It’s a smoky, savoury yet sweet smell with a tantalising hint of coconut that has been around for as long as Samoan people have lived on these islands – more than 3,000 years.
In fact, delve a bit deeper in a small Samoan village, and you’ll find there’s probably very little in the way of cooking equipment there at all, so umu is still relied on as a staple cooking method.
Variations of umu can be found throughout the Pacific, such as the hangi in New Zealand, but each has its own unique style.
Because preparing an umu takes considerable time, it is not exactly a spur of the moment way of cooking, and one umu will feed many people in the family, or village. It’s easy to see why doing this preparation, and food in general, is a central part of Fa’a Samoa – the Samoan way.
So what is an umu, and how do you cook food in it? We explain the stages of preparing a deeply traditional, truly delicious Samoan feast.
The heat in an umu comes from heated volcanic rocks, which in turn are heated by fire lit underneath them well before the food comes near the umu.
Volcanic rocks are favoured for their ability to hold heat for a long time. An umu fire is tightly packed, and ready when the burning wood and coconut husks have been reduced to coal.
Getting an umu ready takes time and this prep work is traditionally done by the men, who have to get up very early on Sundays to start the process so there is an umu feast ready in time for the all-important Sunday lunch.
To ensure the food is ready to go when the stones are perfectly heated, it is all prepared before loading up of the umu begins.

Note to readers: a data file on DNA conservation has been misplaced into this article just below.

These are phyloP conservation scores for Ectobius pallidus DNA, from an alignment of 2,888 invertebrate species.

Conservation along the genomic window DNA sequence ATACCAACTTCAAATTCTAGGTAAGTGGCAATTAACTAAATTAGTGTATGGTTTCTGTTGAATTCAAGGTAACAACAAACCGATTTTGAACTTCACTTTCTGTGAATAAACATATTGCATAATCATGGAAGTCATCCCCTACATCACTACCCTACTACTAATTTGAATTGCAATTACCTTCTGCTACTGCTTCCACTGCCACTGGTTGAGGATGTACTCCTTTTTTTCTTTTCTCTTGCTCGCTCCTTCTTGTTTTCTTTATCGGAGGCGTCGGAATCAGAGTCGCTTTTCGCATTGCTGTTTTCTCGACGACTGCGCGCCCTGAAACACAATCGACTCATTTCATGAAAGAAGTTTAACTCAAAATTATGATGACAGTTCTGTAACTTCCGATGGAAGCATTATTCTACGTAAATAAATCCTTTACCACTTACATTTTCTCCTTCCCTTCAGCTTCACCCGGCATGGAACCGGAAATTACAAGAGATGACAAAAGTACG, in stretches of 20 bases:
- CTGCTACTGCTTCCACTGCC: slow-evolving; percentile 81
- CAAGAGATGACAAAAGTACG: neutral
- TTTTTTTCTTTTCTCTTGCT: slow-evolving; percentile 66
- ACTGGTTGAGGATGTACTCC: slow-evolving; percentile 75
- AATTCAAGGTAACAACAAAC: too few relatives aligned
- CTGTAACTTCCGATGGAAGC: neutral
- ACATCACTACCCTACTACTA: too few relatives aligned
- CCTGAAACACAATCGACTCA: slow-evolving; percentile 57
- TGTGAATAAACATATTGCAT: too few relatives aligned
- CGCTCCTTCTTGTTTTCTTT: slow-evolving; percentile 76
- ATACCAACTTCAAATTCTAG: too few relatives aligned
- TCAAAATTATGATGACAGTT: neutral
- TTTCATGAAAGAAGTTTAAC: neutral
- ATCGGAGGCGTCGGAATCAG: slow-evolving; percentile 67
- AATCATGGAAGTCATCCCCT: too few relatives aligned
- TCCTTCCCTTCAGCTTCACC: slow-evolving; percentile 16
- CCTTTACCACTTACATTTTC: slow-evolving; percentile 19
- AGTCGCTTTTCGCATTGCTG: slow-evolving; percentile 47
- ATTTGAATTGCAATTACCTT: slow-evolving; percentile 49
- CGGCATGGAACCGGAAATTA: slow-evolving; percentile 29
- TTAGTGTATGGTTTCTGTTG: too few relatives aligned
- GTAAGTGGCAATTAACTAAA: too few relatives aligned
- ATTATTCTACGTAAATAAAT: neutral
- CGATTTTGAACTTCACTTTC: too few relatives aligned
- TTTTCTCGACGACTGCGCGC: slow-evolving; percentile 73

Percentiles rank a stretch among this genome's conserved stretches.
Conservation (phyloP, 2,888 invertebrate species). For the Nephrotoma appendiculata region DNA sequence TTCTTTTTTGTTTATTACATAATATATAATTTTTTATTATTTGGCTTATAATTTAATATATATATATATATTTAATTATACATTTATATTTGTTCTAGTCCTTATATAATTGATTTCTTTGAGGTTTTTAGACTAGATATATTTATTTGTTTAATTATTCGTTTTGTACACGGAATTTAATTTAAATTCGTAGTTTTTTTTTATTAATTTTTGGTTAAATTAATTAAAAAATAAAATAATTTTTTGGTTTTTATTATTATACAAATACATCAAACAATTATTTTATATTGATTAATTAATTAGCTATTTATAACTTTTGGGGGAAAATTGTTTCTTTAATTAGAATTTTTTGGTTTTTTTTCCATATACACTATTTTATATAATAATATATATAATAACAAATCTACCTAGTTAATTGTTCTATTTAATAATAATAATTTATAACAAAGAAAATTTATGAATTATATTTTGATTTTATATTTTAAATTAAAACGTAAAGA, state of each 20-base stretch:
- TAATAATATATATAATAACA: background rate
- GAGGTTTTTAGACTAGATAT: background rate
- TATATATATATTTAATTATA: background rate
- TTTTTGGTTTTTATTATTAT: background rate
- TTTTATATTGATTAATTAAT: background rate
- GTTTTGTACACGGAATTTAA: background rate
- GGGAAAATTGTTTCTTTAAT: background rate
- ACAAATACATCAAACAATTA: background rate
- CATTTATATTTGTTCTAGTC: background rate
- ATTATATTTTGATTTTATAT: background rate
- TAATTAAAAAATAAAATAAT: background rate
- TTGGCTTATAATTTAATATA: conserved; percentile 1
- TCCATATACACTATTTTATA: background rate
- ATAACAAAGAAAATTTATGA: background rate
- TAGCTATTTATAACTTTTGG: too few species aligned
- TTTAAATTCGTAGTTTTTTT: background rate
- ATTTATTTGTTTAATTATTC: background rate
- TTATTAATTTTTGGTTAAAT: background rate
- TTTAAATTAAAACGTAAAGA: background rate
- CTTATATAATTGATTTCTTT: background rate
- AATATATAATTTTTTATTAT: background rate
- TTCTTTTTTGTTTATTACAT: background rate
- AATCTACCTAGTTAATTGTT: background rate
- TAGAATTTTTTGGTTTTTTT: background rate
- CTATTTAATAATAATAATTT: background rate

This preparation can take many hours, particularly if key ingredients like pork are freshly slaughtered and butchered for the occasion.
An umu may contain meats such as chicken or pork, seafood including different types of fish or octopus placed in half coconut shell ‘bowls’ with coconut cream, a variety of vegetables and fruit like talo (taro), ulu (breadfruit) and unripe bananas (fa’i). Palusami is an umu standard - coconut milk mixed with onions is wrapped in taro leaves then banana leaves to create rich, tasty parcels.
To aid the cooking process, flavour the food and prevent it from drying out, coconut cream is added and the whole lot wrapped in coconut and banana leaves, individually and as a whole.
In a swift operation, the top layer of volcanic rocks are removed, the food placed on, and hot rocks put carefully on top.
That is then covered with banana leaves or mats to seal in the heat and cook the food.
The umu takes from half an hour to an hour to cook, all the while spreading very tempting cooking smells.
Traditionally this is the time when baskets and plates are woven from coconut fronds.
When it is decided that the food is ready, the top rocks are removed and the food is placed in the baskets.
Finally, it’s time to eat.
In front of you will be a delicious, steaming array of food smothered in coconut cream and cooked to perfection with smoky flavours. Grab your plate and dig in. It doesn’t get more authentic Samoa than that.